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An Investigation of Ammonia and Inorganic Particular Matter in California during the CalNex Campaign

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August 7, 2012
Luke Schiferl
Hosted by Colette Heald (advisor), Jeff Collett, Jay Ham (Soild and Crop Sciences)

Abstract

Over the last century, the rise of industrial agriculture has greatly increased the emission of ammonia (NH3) from livestock waste and synthetic crop fertilizers to the atmosphere. Ammonium (NH4) aerosol, which can be formed through the neutralization of atmospheric acids by NH3, is a key component of particulate matter (PM) in the atmosphere. PM causes negative human health effects and reduces visibility, and transport and deposition of excess NH3 can cause environmental degradation.

Airborne observations of gas precursors and inorganic aerosol taken during the CalNex campaign in May and June 2010 are used in this study to investigate the role of NH3 in PM formation in California and test the representation of the key processes relevant to this chemical system in the GEOS-Chem chemical transport model.

Evaluation of the 0.5°ree; x 0.667°ree; horizontal resolution nested model with observations shows a large underestimation (5.4 ppb median bias in the lowet 1km) of NH3 in the Central Valley. This NH3 underestimation is lower in the area surrounding Los Angeles (LA), only 1.4 ppb. Sulfur dioxide (SO2) is also underestimated in both regions, while nitric acid (HNO3) shows little bias. Near-surface simulated inorganic PM is under-predicted by 1.28 µg sm-3 in the LA region and over-predicted in the Valley by 0.27 µg sm-3.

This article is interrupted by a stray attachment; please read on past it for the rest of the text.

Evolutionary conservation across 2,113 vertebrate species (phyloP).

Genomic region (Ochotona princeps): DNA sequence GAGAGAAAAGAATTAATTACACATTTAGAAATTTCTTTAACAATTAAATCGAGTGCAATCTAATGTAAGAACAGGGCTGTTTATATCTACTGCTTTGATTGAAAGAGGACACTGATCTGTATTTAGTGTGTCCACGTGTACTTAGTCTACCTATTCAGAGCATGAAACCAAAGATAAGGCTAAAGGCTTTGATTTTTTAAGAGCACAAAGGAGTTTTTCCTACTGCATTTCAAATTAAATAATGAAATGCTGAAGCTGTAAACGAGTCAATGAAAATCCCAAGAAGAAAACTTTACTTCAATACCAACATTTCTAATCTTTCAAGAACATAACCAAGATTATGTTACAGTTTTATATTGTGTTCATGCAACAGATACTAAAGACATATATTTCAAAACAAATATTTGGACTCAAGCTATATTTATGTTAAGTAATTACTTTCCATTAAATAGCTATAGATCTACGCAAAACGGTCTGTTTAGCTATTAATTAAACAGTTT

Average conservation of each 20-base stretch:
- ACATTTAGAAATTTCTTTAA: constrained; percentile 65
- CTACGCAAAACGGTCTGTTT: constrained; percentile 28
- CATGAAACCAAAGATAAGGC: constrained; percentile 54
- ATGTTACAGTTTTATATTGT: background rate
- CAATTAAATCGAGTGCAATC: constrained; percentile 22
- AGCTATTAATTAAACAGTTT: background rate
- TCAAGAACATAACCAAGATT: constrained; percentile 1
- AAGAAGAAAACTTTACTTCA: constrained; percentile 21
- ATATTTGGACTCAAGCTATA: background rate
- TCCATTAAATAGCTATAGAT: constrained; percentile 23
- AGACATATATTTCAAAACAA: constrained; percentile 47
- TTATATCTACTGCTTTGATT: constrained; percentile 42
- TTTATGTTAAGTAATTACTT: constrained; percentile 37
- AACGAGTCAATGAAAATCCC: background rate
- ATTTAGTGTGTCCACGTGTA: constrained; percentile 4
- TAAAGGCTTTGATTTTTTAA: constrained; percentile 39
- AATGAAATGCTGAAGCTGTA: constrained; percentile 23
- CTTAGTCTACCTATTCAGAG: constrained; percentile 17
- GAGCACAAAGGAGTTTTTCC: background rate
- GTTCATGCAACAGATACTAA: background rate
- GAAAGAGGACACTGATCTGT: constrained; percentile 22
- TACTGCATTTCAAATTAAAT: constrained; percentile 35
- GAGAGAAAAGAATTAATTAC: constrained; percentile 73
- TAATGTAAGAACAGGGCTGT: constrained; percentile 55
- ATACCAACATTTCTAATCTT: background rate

Investigation of model sensitivity to the processes of gas-particle partitioning, wet deposition, dry deposition and emissions reveal that emissions have the largest potential for correction of model deficiencies. Increases to anthropogenic livestock NH3 emissions by a factor of 5 and anthropogenic SO2 emissions in the Valley by factors from 3 - 10 eliminates the bias in the simulation of gases in both regions and PM near LA, where under-prediction of nitrate (NO3-) is reduced from 0.64 µg sm-3 to 0.12 µg sm-3 in the lowest 1 km. An increase in NH3 emissions in the LA region is critical to capturing ammonium nitrate (NH4NO3) formation down-wind of the city core.

Using modified emissions simulation, seasonal PM differences in the two regions and the export of excess NH3 out of the Valley are explored. Mean June simulated PM concentration in the lowest 1 km is 3.48 µg sm-3 near LA (38% NO3 and 39% SO42-, by mass) and 1.98 µg sm-3 in the Valley (44% NO3 and 32% SO42-, by mass). These simulated PM concentrations are 2 times greater in the Valley in December than in June, when NH4NO3 formation is favored by colder temperatures. However LA simulated PM concentration falls by 53% in December compared to June, likely due to lower winter NH3 emissions. Both the model and IASI satellite observations indicate that large amounts of excess NH3 are transported from the Valley to southeastern California in the summertime which may negatively affect ecosystems in the area.